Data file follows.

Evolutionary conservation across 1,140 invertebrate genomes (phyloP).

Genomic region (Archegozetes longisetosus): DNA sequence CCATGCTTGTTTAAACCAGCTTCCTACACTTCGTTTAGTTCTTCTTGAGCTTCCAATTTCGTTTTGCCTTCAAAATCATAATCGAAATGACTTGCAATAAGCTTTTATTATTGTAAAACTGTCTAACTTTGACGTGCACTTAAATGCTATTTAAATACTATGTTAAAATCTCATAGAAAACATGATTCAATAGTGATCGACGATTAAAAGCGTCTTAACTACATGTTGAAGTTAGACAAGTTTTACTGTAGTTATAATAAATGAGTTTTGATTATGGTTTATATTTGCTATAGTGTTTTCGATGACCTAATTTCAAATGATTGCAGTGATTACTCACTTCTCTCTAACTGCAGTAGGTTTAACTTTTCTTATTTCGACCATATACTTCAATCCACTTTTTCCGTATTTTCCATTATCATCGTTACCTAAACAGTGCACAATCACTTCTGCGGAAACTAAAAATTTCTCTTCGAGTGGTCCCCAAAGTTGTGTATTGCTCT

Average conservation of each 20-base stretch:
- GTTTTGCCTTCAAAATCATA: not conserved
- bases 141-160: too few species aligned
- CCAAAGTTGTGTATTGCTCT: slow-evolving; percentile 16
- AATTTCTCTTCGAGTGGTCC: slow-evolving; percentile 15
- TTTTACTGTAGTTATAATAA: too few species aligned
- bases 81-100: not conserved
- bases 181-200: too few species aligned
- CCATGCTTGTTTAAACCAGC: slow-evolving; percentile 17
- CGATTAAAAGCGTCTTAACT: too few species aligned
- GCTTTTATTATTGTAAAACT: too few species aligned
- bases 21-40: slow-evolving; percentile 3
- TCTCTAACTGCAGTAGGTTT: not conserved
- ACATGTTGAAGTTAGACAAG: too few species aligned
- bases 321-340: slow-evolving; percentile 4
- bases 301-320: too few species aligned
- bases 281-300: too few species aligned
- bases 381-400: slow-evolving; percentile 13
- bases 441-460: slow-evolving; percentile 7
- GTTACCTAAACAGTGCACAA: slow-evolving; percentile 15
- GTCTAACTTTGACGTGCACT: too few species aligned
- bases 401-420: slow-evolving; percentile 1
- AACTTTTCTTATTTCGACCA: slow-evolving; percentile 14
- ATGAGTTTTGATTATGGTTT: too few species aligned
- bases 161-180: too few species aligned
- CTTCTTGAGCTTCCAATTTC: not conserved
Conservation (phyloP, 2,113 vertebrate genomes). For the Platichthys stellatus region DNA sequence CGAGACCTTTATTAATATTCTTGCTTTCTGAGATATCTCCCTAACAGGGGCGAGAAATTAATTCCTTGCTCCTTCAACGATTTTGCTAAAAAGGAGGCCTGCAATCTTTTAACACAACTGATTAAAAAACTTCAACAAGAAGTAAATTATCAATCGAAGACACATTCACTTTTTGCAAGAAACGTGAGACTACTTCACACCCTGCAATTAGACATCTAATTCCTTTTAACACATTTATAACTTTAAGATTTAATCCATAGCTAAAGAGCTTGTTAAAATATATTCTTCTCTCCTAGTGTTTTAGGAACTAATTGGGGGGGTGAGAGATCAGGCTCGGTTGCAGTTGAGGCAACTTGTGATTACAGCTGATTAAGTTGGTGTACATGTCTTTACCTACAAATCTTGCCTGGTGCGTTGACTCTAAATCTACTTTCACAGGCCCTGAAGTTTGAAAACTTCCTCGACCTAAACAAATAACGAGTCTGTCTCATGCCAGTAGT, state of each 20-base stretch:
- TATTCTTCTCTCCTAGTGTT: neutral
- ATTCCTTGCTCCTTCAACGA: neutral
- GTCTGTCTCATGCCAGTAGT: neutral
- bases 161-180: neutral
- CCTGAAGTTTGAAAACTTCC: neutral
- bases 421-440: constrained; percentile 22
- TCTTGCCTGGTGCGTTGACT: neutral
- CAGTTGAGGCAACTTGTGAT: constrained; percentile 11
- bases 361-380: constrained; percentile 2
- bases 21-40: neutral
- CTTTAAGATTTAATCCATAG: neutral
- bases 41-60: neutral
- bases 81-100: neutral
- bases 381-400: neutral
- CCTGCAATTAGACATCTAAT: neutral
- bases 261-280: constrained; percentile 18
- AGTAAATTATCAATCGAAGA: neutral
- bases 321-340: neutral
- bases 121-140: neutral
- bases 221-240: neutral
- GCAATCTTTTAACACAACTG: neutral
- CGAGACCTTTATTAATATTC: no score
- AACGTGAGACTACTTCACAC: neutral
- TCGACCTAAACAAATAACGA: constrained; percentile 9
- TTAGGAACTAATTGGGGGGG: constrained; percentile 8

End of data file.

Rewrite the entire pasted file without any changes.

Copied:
Evolutionary conservation across 1,140 invertebrate genomes (phyloP).

Genomic region (Archegozetes longisetosus): DNA sequence CCATGCTTGTTTAAACCAGCTTCCTACACTTCGTTTAGTTCTTCTTGAGCTTCCAATTTCGTTTTGCCTTCAAAATCATAATCGAAATGACTTGCAATAAGCTTTTATTATTGTAAAACTGTCTAACTTTGACGTGCACTTAAATGCTATTTAAATACTATGTTAAAATCTCATAGAAAACATGATTCAATAGTGATCGACGATTAAAAGCGTCTTAACTACATGTTGAAGTTAGACAAGTTTTACTGTAGTTATAATAAATGAGTTTTGATTATGGTTTATATTTGCTATAGTGTTTTCGATGACCTAATTTCAAATGATTGCAGTGATTACTCACTTCTCTCTAACTGCAGTAGGTTTAACTTTTCTTATTTCGACCATATACTTCAATCCACTTTTTCCGTATTTTCCATTATCATCGTTACCTAAACAGTGCACAATCACTTCTGCGGAAACTAAAAATTTCTCTTCGAGTGGTCCCCAAAGTTGTGTATTGCTCT

Average conservation of each 20-base stretch:
- GTTTTGCCTTCAAAATCATA: not conserved
- bases 141-160: too few species aligned
- CCAAAGTTGTGTATTGCTCT: slow-evolving; percentile 16
- AATTTCTCTTCGAGTGGTCC: slow-evolving; percentile 15
- TTTTACTGTAGTTATAATAA: too few species aligned
- bases 81-100: not conserved
- bases 181-200: too few species aligned
- CCATGCTTGTTTAAACCAGC: slow-evolving; percentile 17
- CGATTAAAAGCGTCTTAACT: too few species aligned
- GCTTTTATTATTGTAAAACT: too few species aligned
- bases 21-40: slow-evolving; percentile 3
- TCTCTAACTGCAGTAGGTTT: not conserved
- ACATGTTGAAGTTAGACAAG: too few species aligned
- bases 321-340: slow-evolving; percentile 4
- bases 301-320: too few species aligned
- bases 281-300: too few species aligned
- bases 381-400: slow-evolving; percentile 13
- bases 441-460: slow-evolving; percentile 7
- GTTACCTAAACAGTGCACAA: slow-evolving; percentile 15
- GTCTAACTTTGACGTGCACT: too few species aligned
- bases 401-420: slow-evolving; percentile 1
- AACTTTTCTTATTTCGACCA: slow-evolving; percentile 14
- ATGAGTTTTGATTATGGTTT: too few species aligned
- bases 161-180: too few species aligned
- CTTCTTGAGCTTCCAATTTC: not conserved
Conservation (phyloP, 2,113 vertebrate genomes). For the Platichthys stellatus region DNA sequence CGAGACCTTTATTAATATTCTTGCTTTCTGAGATATCTCCCTAACAGGGGCGAGAAATTAATTCCTTGCTCCTTCAACGATTTTGCTAAAAAGGAGGCCTGCAATCTTTTAACACAACTGATTAAAAAACTTCAACAAGAAGTAAATTATCAATCGAAGACACATTCACTTTTTGCAAGAAACGTGAGACTACTTCACACCCTGCAATTAGACATCTAATTCCTTTTAACACATTTATAACTTTAAGATTTAATCCATAGCTAAAGAGCTTGTTAAAATATATTCTTCTCTCCTAGTGTTTTAGGAACTAATTGGGGGGGTGAGAGATCAGGCTCGGTTGCAGTTGAGGCAACTTGTGATTACAGCTGATTAAGTTGGTGTACATGTCTTTACCTACAAATCTTGCCTGGTGCGTTGACTCTAAATCTACTTTCACAGGCCCTGAAGTTTGAAAACTTCCTCGACCTAAACAAATAACGAGTCTGTCTCATGCCAGTAGT, state of each 20-base stretch:
- TATTCTTCTCTCCTAGTGTT: neutral
- ATTCCTTGCTCCTTCAACGA: neutral
- GTCTGTCTCATGCCAGTAGT: neutral
- bases 161-180: neutral
- CCTGAAGTTTGAAAACTTCC: neutral
- bases 421-440: constrained; percentile 22
- TCTTGCCTGGTGCGTTGACT: neutral
- CAGTTGAGGCAACTTGTGAT: constrained; percentile 11
- bases 361-380: constrained; percentile 2
- bases 21-40: neutral
- CTTTAAGATTTAATCCATAG: neutral
- bases 41-60: neutral
- bases 81-100: neutral
- bases 381-400: neutral
- CCTGCAATTAGACATCTAAT: neutral
- bases 261-280: constrained; percentile 18
- AGTAAATTATCAATCGAAGA: neutral
- bases 321-340: neutral
- bases 121-140: neutral
- bases 221-240: neutral
- GCAATCTTTTAACACAACTG: neutral
- CGAGACCTTTATTAATATTC: no score
- AACGTGAGACTACTTCACAC: neutral
- TCGACCTAAACAAATAACGA: constrained; percentile 9
- TTAGGAACTAATTGGGGGGG: constrained; percentile 8